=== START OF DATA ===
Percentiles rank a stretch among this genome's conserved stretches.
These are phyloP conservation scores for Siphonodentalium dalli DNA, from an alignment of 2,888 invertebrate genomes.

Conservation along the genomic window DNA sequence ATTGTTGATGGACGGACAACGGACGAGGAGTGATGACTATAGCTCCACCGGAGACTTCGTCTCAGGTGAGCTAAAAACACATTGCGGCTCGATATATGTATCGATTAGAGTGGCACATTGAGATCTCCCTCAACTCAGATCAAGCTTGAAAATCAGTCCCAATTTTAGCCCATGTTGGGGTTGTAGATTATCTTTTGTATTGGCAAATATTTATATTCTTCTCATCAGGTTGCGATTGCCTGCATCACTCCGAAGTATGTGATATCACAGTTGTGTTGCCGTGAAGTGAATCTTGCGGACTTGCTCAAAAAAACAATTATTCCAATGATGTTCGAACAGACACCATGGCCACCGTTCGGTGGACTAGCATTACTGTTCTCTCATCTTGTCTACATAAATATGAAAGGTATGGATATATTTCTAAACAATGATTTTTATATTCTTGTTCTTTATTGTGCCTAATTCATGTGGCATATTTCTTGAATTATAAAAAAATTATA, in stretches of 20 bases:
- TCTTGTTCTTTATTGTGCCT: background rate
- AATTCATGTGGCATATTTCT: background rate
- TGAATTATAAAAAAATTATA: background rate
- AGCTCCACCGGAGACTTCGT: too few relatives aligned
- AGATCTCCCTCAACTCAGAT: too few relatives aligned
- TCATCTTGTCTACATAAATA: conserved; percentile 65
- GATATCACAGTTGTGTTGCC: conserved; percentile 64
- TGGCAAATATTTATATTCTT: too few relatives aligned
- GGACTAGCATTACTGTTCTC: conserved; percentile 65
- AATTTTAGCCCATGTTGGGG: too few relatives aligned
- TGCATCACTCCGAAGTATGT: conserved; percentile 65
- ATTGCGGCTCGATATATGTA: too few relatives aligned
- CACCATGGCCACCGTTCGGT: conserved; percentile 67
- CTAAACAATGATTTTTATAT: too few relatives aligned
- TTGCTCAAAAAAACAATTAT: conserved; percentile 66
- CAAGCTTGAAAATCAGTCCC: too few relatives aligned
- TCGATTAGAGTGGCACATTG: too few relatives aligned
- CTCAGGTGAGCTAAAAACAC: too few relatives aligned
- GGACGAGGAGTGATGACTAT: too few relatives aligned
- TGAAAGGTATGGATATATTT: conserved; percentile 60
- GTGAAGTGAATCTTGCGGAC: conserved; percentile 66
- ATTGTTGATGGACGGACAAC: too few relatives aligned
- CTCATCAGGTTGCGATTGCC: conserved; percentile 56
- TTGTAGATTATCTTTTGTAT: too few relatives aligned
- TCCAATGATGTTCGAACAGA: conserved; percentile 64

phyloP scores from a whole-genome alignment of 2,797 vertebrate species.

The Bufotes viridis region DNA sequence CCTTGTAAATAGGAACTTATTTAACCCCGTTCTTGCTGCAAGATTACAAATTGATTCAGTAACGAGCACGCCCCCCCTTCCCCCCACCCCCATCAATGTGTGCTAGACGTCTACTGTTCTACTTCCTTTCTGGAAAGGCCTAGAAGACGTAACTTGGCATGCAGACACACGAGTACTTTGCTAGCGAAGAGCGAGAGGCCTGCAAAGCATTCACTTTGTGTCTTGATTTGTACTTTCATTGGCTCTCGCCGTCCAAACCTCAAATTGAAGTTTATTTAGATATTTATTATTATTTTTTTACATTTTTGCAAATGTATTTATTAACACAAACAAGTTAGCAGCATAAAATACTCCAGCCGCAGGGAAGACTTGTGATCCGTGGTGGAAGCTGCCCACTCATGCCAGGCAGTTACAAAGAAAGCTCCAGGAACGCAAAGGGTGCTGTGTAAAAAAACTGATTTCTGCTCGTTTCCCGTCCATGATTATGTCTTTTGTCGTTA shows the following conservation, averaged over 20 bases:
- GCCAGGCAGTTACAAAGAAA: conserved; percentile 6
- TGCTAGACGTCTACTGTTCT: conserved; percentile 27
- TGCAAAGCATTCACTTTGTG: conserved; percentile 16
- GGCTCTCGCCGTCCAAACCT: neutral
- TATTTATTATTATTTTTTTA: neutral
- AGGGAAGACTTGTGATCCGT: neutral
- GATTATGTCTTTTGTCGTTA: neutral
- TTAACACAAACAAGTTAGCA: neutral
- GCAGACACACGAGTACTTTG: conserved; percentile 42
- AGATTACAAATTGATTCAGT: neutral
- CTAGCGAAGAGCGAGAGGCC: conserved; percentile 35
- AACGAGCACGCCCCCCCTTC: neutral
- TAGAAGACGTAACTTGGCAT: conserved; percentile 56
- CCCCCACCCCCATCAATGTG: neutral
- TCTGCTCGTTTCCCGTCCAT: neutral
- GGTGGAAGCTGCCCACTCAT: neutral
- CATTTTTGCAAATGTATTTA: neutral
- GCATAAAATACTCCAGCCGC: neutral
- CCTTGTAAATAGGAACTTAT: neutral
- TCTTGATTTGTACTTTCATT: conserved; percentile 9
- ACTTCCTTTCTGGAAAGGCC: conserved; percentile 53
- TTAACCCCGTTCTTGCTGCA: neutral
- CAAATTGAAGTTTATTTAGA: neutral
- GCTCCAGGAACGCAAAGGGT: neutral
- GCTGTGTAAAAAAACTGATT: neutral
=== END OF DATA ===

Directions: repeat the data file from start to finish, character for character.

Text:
Percentiles rank a stretch among this genome's conserved stretches.
These are phyloP conservation scores for Siphonodentalium dalli DNA, from an alignment of 2,888 invertebrate genomes.

Conservation along the genomic window DNA sequence ATTGTTGATGGACGGACAACGGACGAGGAGTGATGACTATAGCTCCACCGGAGACTTCGTCTCAGGTGAGCTAAAAACACATTGCGGCTCGATATATGTATCGATTAGAGTGGCACATTGAGATCTCCCTCAACTCAGATCAAGCTTGAAAATCAGTCCCAATTTTAGCCCATGTTGGGGTTGTAGATTATCTTTTGTATTGGCAAATATTTATATTCTTCTCATCAGGTTGCGATTGCCTGCATCACTCCGAAGTATGTGATATCACAGTTGTGTTGCCGTGAAGTGAATCTTGCGGACTTGCTCAAAAAAACAATTATTCCAATGATGTTCGAACAGACACCATGGCCACCGTTCGGTGGACTAGCATTACTGTTCTCTCATCTTGTCTACATAAATATGAAAGGTATGGATATATTTCTAAACAATGATTTTTATATTCTTGTTCTTTATTGTGCCTAATTCATGTGGCATATTTCTTGAATTATAAAAAAATTATA, in stretches of 20 bases:
- TCTTGTTCTTTATTGTGCCT: background rate
- AATTCATGTGGCATATTTCT: background rate
- TGAATTATAAAAAAATTATA: background rate
- AGCTCCACCGGAGACTTCGT: too few relatives aligned
- AGATCTCCCTCAACTCAGAT: too few relatives aligned
- TCATCTTGTCTACATAAATA: conserved; percentile 65
- GATATCACAGTTGTGTTGCC: conserved; percentile 64
- TGGCAAATATTTATATTCTT: too few relatives aligned
- GGACTAGCATTACTGTTCTC: conserved; percentile 65
- AATTTTAGCCCATGTTGGGG: too few relatives aligned
- TGCATCACTCCGAAGTATGT: conserved; percentile 65
- ATTGCGGCTCGATATATGTA: too few relatives aligned
- CACCATGGCCACCGTTCGGT: conserved; percentile 67
- CTAAACAATGATTTTTATAT: too few relatives aligned
- TTGCTCAAAAAAACAATTAT: conserved; percentile 66
- CAAGCTTGAAAATCAGTCCC: too few relatives aligned
- TCGATTAGAGTGGCACATTG: too few relatives aligned
- CTCAGGTGAGCTAAAAACAC: too few relatives aligned
- GGACGAGGAGTGATGACTAT: too few relatives aligned
- TGAAAGGTATGGATATATTT: conserved; percentile 60
- GTGAAGTGAATCTTGCGGAC: conserved; percentile 66
- ATTGTTGATGGACGGACAAC: too few relatives aligned
- CTCATCAGGTTGCGATTGCC: conserved; percentile 56
- TTGTAGATTATCTTTTGTAT: too few relatives aligned
- TCCAATGATGTTCGAACAGA: conserved; percentile 64

phyloP scores from a whole-genome alignment of 2,797 vertebrate species.

The Bufotes viridis region DNA sequence CCTTGTAAATAGGAACTTATTTAACCCCGTTCTTGCTGCAAGATTACAAATTGATTCAGTAACGAGCACGCCCCCCCTTCCCCCCACCCCCATCAATGTGTGCTAGACGTCTACTGTTCTACTTCCTTTCTGGAAAGGCCTAGAAGACGTAACTTGGCATGCAGACACACGAGTACTTTGCTAGCGAAGAGCGAGAGGCCTGCAAAGCATTCACTTTGTGTCTTGATTTGTACTTTCATTGGCTCTCGCCGTCCAAACCTCAAATTGAAGTTTATTTAGATATTTATTATTATTTTTTTACATTTTTGCAAATGTATTTATTAACACAAACAAGTTAGCAGCATAAAATACTCCAGCCGCAGGGAAGACTTGTGATCCGTGGTGGAAGCTGCCCACTCATGCCAGGCAGTTACAAAGAAAGCTCCAGGAACGCAAAGGGTGCTGTGTAAAAAAACTGATTTCTGCTCGTTTCCCGTCCATGATTATGTCTTTTGTCGTTA shows the following conservation, averaged over 20 bases:
- GCCAGGCAGTTACAAAGAAA: conserved; percentile 6
- TGCTAGACGTCTACTGTTCT: conserved; percentile 27
- TGCAAAGCATTCACTTTGTG: conserved; percentile 16
- GGCTCTCGCCGTCCAAACCT: neutral
- TATTTATTATTATTTTTTTA: neutral
- AGGGAAGACTTGTGATCCGT: neutral
- GATTATGTCTTTTGTCGTTA: neutral
- TTAACACAAACAAGTTAGCA: neutral
- GCAGACACACGAGTACTTTG: conserved; percentile 42
- AGATTACAAATTGATTCAGT: neutral
- CTAGCGAAGAGCGAGAGGCC: conserved; percentile 35
- AACGAGCACGCCCCCCCTTC: neutral
- TAGAAGACGTAACTTGGCAT: conserved; percentile 56
- CCCCCACCCCCATCAATGTG: neutral
- TCTGCTCGTTTCCCGTCCAT: neutral
- GGTGGAAGCTGCCCACTCAT: neutral
- CATTTTTGCAAATGTATTTA: neutral
- GCATAAAATACTCCAGCCGC: neutral
- CCTTGTAAATAGGAACTTAT: neutral
- TCTTGATTTGTACTTTCATT: conserved; percentile 9
- ACTTCCTTTCTGGAAAGGCC: conserved; percentile 53
- TTAACCCCGTTCTTGCTGCA: neutral
- CAAATTGAAGTTTATTTAGA: neutral
- GCTCCAGGAACGCAAAGGGT: neutral
- GCTGTGTAAAAAAACTGATT: neutral